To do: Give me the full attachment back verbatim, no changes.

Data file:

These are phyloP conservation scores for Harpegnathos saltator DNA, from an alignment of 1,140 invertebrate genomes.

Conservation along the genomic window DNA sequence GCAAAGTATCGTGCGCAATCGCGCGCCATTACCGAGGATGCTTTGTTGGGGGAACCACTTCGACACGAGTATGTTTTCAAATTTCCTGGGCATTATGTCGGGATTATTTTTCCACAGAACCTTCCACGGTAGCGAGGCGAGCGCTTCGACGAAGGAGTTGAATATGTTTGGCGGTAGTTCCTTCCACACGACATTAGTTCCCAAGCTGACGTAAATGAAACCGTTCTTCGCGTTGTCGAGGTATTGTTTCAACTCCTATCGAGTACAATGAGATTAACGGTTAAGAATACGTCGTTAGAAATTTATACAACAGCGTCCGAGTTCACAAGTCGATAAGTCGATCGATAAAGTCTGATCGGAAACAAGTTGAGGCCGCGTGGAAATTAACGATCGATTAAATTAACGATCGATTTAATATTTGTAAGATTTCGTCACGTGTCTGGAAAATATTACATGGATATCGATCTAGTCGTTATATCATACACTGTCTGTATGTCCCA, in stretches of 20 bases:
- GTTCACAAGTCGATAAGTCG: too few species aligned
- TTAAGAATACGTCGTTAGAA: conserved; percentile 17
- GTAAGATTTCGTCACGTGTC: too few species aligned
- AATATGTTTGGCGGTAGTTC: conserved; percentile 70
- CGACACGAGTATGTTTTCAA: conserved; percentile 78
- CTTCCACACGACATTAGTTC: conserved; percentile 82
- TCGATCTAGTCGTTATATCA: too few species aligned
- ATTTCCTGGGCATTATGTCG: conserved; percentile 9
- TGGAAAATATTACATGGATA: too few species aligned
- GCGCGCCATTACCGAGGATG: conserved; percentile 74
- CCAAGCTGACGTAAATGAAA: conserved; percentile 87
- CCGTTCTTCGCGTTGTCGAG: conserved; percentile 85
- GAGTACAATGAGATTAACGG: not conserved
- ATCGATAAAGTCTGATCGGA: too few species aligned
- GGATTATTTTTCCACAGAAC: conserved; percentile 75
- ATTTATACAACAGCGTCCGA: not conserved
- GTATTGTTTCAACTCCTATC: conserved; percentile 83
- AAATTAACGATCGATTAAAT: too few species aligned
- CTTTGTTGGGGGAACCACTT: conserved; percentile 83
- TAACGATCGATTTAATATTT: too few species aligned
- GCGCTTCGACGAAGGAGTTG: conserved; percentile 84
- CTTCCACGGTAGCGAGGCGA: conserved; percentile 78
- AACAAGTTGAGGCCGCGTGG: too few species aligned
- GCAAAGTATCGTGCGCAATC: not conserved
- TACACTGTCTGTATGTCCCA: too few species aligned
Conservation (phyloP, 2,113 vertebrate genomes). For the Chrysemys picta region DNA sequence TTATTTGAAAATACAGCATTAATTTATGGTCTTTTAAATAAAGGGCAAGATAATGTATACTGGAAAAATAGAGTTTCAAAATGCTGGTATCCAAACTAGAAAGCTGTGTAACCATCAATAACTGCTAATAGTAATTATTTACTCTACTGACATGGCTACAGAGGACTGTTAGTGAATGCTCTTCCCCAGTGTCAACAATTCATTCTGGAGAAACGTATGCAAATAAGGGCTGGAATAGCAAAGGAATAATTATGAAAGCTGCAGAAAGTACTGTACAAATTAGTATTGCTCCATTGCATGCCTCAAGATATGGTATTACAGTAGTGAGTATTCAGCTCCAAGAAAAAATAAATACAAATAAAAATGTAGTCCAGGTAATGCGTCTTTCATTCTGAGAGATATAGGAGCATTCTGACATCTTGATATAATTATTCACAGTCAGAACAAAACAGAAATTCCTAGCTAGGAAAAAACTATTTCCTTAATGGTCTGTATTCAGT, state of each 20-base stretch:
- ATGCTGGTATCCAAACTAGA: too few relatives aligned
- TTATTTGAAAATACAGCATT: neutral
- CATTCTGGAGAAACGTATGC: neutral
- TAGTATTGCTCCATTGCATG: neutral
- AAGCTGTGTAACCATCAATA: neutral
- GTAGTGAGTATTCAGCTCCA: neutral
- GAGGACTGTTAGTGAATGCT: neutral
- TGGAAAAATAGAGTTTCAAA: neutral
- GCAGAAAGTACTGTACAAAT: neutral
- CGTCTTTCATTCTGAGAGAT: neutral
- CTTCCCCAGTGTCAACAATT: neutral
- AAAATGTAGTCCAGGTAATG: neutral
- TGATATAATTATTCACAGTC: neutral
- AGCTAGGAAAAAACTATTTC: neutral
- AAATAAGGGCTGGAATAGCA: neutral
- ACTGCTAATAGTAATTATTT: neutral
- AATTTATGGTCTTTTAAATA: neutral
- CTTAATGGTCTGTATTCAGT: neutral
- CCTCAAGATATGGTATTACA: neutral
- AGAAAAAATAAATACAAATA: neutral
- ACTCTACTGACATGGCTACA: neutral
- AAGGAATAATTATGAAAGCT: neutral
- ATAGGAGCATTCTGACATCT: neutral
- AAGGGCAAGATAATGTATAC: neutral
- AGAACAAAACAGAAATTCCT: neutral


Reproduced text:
These are phyloP conservation scores for Harpegnathos saltator DNA, from an alignment of 1,140 invertebrate genomes.

Conservation along the genomic window DNA sequence GCAAAGTATCGTGCGCAATCGCGCGCCATTACCGAGGATGCTTTGTTGGGGGAACCACTTCGACACGAGTATGTTTTCAAATTTCCTGGGCATTATGTCGGGATTATTTTTCCACAGAACCTTCCACGGTAGCGAGGCGAGCGCTTCGACGAAGGAGTTGAATATGTTTGGCGGTAGTTCCTTCCACACGACATTAGTTCCCAAGCTGACGTAAATGAAACCGTTCTTCGCGTTGTCGAGGTATTGTTTCAACTCCTATCGAGTACAATGAGATTAACGGTTAAGAATACGTCGTTAGAAATTTATACAACAGCGTCCGAGTTCACAAGTCGATAAGTCGATCGATAAAGTCTGATCGGAAACAAGTTGAGGCCGCGTGGAAATTAACGATCGATTAAATTAACGATCGATTTAATATTTGTAAGATTTCGTCACGTGTCTGGAAAATATTACATGGATATCGATCTAGTCGTTATATCATACACTGTCTGTATGTCCCA, in stretches of 20 bases:
- GTTCACAAGTCGATAAGTCG: too few species aligned
- TTAAGAATACGTCGTTAGAA: conserved; percentile 17
- GTAAGATTTCGTCACGTGTC: too few species aligned
- AATATGTTTGGCGGTAGTTC: conserved; percentile 70
- CGACACGAGTATGTTTTCAA: conserved; percentile 78
- CTTCCACACGACATTAGTTC: conserved; percentile 82
- TCGATCTAGTCGTTATATCA: too few species aligned
- ATTTCCTGGGCATTATGTCG: conserved; percentile 9
- TGGAAAATATTACATGGATA: too few species aligned
- GCGCGCCATTACCGAGGATG: conserved; percentile 74
- CCAAGCTGACGTAAATGAAA: conserved; percentile 87
- CCGTTCTTCGCGTTGTCGAG: conserved; percentile 85
- GAGTACAATGAGATTAACGG: not conserved
- ATCGATAAAGTCTGATCGGA: too few species aligned
- GGATTATTTTTCCACAGAAC: conserved; percentile 75
- ATTTATACAACAGCGTCCGA: not conserved
- GTATTGTTTCAACTCCTATC: conserved; percentile 83
- AAATTAACGATCGATTAAAT: too few species aligned
- CTTTGTTGGGGGAACCACTT: conserved; percentile 83
- TAACGATCGATTTAATATTT: too few species aligned
- GCGCTTCGACGAAGGAGTTG: conserved; percentile 84
- CTTCCACGGTAGCGAGGCGA: conserved; percentile 78
- AACAAGTTGAGGCCGCGTGG: too few species aligned
- GCAAAGTATCGTGCGCAATC: not conserved
- TACACTGTCTGTATGTCCCA: too few species aligned
Conservation (phyloP, 2,113 vertebrate genomes). For the Chrysemys picta region DNA sequence TTATTTGAAAATACAGCATTAATTTATGGTCTTTTAAATAAAGGGCAAGATAATGTATACTGGAAAAATAGAGTTTCAAAATGCTGGTATCCAAACTAGAAAGCTGTGTAACCATCAATAACTGCTAATAGTAATTATTTACTCTACTGACATGGCTACAGAGGACTGTTAGTGAATGCTCTTCCCCAGTGTCAACAATTCATTCTGGAGAAACGTATGCAAATAAGGGCTGGAATAGCAAAGGAATAATTATGAAAGCTGCAGAAAGTACTGTACAAATTAGTATTGCTCCATTGCATGCCTCAAGATATGGTATTACAGTAGTGAGTATTCAGCTCCAAGAAAAAATAAATACAAATAAAAATGTAGTCCAGGTAATGCGTCTTTCATTCTGAGAGATATAGGAGCATTCTGACATCTTGATATAATTATTCACAGTCAGAACAAAACAGAAATTCCTAGCTAGGAAAAAACTATTTCCTTAATGGTCTGTATTCAGT, state of each 20-base stretch:
- ATGCTGGTATCCAAACTAGA: too few relatives aligned
- TTATTTGAAAATACAGCATT: neutral
- CATTCTGGAGAAACGTATGC: neutral
- TAGTATTGCTCCATTGCATG: neutral
- AAGCTGTGTAACCATCAATA: neutral
- GTAGTGAGTATTCAGCTCCA: neutral
- GAGGACTGTTAGTGAATGCT: neutral
- TGGAAAAATAGAGTTTCAAA: neutral
- GCAGAAAGTACTGTACAAAT: neutral
- CGTCTTTCATTCTGAGAGAT: neutral
- CTTCCCCAGTGTCAACAATT: neutral
- AAAATGTAGTCCAGGTAATG: neutral
- TGATATAATTATTCACAGTC: neutral
- AGCTAGGAAAAAACTATTTC: neutral
- AAATAAGGGCTGGAATAGCA: neutral
- ACTGCTAATAGTAATTATTT: neutral
- AATTTATGGTCTTTTAAATA: neutral
- CTTAATGGTCTGTATTCAGT: neutral
- CCTCAAGATATGGTATTACA: neutral
- AGAAAAAATAAATACAAATA: neutral
- ACTCTACTGACATGGCTACA: neutral
- AAGGAATAATTATGAAAGCT: neutral
- ATAGGAGCATTCTGACATCT: neutral
- AAGGGCAAGATAATGTATAC: neutral
- AGAACAAAACAGAAATTCCT: neutral